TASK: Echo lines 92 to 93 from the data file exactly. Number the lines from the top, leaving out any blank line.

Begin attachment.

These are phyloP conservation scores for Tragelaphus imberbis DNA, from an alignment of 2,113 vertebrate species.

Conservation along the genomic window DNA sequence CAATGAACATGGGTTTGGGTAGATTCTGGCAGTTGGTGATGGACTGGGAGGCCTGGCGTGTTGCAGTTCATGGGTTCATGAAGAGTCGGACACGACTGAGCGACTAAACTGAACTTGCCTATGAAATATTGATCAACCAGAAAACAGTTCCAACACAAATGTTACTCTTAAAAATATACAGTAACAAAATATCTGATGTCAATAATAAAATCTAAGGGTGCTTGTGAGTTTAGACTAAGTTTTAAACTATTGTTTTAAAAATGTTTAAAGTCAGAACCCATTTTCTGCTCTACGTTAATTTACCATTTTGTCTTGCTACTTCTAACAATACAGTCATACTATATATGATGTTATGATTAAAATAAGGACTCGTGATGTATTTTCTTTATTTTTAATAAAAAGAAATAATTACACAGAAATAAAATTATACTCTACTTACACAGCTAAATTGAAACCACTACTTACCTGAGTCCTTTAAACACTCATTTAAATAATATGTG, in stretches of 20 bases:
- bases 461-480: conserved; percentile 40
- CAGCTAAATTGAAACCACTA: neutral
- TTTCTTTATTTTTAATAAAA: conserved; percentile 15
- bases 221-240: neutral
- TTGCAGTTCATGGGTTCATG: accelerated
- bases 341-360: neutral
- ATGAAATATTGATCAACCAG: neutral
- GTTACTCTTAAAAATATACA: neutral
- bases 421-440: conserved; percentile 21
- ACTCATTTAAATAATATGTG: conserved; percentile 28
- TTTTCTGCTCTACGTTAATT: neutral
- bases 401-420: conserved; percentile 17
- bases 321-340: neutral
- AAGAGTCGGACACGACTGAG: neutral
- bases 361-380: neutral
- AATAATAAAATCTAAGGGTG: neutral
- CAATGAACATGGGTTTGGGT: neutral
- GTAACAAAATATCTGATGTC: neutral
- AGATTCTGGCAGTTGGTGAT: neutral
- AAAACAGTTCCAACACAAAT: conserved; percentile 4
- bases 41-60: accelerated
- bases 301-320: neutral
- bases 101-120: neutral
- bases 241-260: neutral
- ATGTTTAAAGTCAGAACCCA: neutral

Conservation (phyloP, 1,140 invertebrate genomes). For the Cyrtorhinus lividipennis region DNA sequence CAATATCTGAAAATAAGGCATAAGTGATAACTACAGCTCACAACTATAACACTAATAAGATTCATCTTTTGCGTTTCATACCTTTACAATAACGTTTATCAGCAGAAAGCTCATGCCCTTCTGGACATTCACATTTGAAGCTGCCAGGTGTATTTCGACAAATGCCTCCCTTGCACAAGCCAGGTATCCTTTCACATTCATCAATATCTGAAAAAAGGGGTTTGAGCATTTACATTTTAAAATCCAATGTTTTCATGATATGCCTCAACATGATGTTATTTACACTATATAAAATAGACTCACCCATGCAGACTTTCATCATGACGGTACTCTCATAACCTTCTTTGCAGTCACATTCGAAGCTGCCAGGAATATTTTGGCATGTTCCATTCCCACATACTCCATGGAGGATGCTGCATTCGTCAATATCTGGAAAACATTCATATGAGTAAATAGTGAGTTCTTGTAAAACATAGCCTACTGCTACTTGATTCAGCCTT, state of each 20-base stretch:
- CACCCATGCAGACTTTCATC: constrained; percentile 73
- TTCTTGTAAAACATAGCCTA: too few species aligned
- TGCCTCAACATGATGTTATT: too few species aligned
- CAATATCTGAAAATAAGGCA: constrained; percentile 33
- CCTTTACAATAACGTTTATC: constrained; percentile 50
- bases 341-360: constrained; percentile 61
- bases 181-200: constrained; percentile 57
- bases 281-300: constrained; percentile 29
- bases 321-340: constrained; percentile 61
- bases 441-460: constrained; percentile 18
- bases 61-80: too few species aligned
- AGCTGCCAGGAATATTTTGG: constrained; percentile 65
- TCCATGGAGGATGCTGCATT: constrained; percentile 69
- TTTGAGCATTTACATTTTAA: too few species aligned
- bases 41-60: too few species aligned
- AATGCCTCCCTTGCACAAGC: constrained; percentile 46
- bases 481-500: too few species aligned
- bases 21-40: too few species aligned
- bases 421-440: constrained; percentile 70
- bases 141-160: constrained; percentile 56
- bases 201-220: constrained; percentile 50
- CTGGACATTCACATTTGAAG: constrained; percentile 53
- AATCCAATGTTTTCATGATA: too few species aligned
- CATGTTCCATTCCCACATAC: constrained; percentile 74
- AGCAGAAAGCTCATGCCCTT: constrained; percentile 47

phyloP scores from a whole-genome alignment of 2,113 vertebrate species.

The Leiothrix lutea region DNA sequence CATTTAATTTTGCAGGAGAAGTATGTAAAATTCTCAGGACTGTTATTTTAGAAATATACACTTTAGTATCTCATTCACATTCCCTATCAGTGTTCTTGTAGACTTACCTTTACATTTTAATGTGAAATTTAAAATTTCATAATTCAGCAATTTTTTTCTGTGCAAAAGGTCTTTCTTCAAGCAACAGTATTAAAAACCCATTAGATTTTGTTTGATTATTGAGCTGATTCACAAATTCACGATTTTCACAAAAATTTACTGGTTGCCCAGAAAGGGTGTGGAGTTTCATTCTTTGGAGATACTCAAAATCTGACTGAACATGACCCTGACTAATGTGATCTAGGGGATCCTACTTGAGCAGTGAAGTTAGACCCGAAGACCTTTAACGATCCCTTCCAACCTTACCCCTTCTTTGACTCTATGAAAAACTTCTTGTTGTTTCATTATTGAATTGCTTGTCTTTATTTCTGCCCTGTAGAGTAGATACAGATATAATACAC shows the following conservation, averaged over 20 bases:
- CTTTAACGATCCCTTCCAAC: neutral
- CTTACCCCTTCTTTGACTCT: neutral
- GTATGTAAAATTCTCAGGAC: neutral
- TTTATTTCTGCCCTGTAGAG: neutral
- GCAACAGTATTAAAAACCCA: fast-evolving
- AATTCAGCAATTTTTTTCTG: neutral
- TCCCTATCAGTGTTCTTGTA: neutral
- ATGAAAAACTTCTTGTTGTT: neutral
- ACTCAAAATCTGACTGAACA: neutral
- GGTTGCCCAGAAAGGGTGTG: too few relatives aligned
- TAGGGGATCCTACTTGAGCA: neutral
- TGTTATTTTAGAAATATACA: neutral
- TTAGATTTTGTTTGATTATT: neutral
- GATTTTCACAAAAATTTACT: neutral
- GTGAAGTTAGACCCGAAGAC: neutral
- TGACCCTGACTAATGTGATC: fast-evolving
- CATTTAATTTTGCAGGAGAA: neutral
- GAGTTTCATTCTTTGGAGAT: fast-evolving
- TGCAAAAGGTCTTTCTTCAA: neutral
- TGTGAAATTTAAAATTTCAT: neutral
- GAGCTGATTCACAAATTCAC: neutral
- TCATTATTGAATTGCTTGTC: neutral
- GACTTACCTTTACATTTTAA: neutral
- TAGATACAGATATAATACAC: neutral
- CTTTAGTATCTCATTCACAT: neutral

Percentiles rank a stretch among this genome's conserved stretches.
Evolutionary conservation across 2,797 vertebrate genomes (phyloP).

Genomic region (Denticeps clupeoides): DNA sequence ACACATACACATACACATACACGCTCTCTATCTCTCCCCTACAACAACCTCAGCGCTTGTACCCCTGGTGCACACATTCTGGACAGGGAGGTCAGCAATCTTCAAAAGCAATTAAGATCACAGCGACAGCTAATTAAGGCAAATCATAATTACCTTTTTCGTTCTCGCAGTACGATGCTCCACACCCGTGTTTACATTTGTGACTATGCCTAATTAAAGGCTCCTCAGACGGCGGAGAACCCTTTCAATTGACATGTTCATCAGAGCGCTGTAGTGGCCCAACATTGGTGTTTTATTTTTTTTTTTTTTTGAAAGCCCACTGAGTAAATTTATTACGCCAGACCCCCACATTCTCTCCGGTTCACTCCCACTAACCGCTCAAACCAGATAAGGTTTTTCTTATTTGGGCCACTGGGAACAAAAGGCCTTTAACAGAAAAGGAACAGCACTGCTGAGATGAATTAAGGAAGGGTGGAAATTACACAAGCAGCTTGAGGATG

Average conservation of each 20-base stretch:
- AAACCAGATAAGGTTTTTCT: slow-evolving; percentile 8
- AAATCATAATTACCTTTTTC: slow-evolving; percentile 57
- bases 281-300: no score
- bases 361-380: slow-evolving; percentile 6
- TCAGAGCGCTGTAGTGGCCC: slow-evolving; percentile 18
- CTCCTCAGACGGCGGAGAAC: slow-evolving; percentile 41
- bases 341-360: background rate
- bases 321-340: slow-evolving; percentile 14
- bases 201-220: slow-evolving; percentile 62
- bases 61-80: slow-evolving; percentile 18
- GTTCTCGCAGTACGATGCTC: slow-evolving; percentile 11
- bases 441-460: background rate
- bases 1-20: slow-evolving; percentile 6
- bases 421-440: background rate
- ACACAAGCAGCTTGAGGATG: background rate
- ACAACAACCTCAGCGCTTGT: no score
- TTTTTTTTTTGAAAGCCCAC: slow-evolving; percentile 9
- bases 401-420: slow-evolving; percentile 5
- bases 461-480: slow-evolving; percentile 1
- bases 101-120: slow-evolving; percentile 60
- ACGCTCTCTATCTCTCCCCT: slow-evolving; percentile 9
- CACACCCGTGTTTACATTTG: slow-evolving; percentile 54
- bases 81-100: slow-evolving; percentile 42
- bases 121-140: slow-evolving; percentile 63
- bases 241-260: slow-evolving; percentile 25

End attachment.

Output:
- bases 321-340: slow-evolving; percentile 14
- bases 201-220: slow-evolving; percentile 62